pryor at mail.teclink.net wrote:
>duret at acnuc.univ-lyon1.fr (Laurent Duret) wrote:
> > "Where the homology is the result of gene duplication so that
> > both copies have descended side by side during the history of
> > an organism, (for example, alpha and beta hemoglobin) the genes
> > should be called paralogous (para = in parallel). Where the
> > homology is the result of speciation so that the history of the
> > gene reflects the history of the species (for example alpha
> > hemoglobin in man and mouse) the genes should be called orthologous
> > (ortho = exact)."
> OK, fine. But how do you know the beta globins are homologs? Could you not
> have duplication of beta globins in an ancestral species, with one lineage
> maintaining functionality in one and the other the other..with genomic
> rearrangements, etc. how could you tell..or due you assume that there was
> no duplication of beta globins.. an assumption which appears to be
> absolutely incorrect.
A way of testing this might be blotting under non-stringent conditions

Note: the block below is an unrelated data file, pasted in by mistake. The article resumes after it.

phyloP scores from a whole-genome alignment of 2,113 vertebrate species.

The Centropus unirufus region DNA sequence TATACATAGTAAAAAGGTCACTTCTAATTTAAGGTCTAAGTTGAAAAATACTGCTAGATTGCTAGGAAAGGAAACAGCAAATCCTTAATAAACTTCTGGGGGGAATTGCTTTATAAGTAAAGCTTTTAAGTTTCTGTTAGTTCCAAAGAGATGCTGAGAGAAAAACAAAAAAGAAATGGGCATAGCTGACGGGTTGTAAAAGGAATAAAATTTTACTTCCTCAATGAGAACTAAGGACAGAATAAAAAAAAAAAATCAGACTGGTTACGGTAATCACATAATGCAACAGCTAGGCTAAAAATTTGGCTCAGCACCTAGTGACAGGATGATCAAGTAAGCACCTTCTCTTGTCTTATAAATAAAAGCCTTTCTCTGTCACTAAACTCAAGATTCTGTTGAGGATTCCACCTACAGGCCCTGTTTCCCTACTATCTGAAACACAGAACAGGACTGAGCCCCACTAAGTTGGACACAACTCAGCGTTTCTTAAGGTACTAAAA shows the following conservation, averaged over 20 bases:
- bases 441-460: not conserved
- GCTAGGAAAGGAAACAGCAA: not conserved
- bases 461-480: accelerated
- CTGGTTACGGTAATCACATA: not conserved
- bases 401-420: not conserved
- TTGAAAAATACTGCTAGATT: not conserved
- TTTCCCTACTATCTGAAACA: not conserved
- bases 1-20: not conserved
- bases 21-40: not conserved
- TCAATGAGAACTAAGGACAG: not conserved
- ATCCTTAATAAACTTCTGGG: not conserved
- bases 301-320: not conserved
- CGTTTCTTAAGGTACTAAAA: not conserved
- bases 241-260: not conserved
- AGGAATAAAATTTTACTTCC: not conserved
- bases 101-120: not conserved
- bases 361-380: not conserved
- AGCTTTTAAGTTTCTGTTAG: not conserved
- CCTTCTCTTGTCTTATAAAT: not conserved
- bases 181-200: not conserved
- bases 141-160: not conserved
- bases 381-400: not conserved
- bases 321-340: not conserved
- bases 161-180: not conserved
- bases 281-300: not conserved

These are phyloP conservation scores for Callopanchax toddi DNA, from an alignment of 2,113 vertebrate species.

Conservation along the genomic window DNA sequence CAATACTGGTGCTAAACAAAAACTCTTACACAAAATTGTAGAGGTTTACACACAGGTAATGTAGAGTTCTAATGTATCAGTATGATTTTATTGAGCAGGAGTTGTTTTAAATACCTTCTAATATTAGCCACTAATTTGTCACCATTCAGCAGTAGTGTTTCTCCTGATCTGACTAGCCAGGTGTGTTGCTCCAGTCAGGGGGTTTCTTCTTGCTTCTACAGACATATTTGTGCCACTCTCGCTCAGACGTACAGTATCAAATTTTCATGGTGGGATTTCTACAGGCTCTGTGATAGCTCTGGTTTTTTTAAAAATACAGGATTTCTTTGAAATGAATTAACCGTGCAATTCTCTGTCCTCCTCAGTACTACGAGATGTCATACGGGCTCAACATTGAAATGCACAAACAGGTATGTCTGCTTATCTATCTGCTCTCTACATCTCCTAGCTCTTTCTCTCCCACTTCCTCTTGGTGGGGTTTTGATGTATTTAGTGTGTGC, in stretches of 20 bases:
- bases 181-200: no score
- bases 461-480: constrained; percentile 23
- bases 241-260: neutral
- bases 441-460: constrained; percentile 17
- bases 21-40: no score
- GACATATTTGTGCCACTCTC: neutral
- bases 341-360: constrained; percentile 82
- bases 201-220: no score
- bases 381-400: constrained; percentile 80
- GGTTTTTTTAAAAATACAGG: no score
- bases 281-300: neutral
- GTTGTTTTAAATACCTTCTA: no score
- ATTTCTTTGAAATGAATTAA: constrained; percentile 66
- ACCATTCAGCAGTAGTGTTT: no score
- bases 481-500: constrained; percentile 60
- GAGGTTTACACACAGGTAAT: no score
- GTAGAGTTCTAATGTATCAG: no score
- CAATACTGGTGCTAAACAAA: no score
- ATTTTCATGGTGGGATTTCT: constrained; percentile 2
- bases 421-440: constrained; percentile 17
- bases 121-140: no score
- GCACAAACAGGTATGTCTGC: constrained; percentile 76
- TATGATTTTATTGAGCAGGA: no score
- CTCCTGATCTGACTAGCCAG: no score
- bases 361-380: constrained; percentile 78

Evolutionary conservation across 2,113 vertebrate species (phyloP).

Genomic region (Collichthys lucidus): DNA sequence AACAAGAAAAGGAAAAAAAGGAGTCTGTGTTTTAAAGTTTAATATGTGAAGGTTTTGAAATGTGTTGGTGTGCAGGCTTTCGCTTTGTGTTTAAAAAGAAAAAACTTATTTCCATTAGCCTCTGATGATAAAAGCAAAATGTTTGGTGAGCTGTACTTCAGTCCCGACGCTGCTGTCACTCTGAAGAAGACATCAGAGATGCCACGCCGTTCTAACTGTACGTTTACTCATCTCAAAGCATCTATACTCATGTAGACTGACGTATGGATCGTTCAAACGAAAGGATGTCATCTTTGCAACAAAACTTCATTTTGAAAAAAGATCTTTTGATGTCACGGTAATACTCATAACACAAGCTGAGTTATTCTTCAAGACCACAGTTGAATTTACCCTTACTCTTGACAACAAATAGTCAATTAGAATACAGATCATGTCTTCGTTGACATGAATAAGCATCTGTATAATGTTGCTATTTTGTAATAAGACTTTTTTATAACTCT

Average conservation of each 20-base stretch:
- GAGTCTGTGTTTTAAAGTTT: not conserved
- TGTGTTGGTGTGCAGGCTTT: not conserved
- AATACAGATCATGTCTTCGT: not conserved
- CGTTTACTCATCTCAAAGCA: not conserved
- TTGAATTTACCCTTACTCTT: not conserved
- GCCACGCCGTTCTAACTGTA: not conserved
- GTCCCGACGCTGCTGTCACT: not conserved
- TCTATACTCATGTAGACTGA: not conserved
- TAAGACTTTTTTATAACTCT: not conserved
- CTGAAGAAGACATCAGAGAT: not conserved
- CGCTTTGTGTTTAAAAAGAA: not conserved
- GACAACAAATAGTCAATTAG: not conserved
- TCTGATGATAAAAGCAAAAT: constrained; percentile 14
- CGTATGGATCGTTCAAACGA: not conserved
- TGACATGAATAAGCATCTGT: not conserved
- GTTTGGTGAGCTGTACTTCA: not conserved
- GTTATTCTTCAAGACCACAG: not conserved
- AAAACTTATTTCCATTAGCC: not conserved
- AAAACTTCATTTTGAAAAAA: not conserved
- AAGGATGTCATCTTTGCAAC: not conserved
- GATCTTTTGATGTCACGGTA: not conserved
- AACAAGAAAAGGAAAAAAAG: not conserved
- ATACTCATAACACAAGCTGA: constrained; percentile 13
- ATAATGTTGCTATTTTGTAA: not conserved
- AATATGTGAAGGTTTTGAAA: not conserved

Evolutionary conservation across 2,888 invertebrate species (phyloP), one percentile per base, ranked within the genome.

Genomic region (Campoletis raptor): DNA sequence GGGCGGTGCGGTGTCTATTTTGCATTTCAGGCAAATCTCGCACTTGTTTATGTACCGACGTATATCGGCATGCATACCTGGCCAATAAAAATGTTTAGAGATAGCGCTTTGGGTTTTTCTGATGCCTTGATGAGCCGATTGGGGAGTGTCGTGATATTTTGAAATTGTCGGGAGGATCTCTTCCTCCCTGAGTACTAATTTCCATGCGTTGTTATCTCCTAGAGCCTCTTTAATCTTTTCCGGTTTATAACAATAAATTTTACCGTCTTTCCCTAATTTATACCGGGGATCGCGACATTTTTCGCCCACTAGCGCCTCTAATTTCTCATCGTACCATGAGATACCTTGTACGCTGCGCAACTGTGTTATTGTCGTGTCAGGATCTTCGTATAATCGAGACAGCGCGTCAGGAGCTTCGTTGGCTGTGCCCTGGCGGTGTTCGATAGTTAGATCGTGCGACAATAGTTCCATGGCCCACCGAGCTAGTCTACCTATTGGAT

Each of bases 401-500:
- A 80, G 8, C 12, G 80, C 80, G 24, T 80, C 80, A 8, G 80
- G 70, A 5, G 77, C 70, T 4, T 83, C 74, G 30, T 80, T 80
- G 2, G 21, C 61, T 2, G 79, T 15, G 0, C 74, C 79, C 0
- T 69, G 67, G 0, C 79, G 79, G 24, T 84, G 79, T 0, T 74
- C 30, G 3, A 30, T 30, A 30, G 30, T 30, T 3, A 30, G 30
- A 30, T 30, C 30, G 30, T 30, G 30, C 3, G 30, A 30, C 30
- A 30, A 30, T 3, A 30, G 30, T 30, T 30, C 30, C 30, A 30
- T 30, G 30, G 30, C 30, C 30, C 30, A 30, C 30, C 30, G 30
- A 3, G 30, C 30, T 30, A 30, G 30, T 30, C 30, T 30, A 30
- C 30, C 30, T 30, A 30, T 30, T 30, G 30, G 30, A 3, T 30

to see if any piece of DNA in the organism under consideration matches
the beta globin sequence sufficiently to be considered related.
> How could you ever possibly know that "a gene reflects the history of a
> species" without making a prior assumption that the gene you want to
> "reflect the history of the species" does reflect the history of the
Ultimately there is a certain amount of "relativity" in all of this.
Genes which are paralogous for one set of species being compared may
be orthologous for another. The way to determine which might be the
case is to use other bits of evidence, the fossil record and
morphological studies to put your genetic study in the correct context
and of course the coverse can also be done.
> Robert Hamilton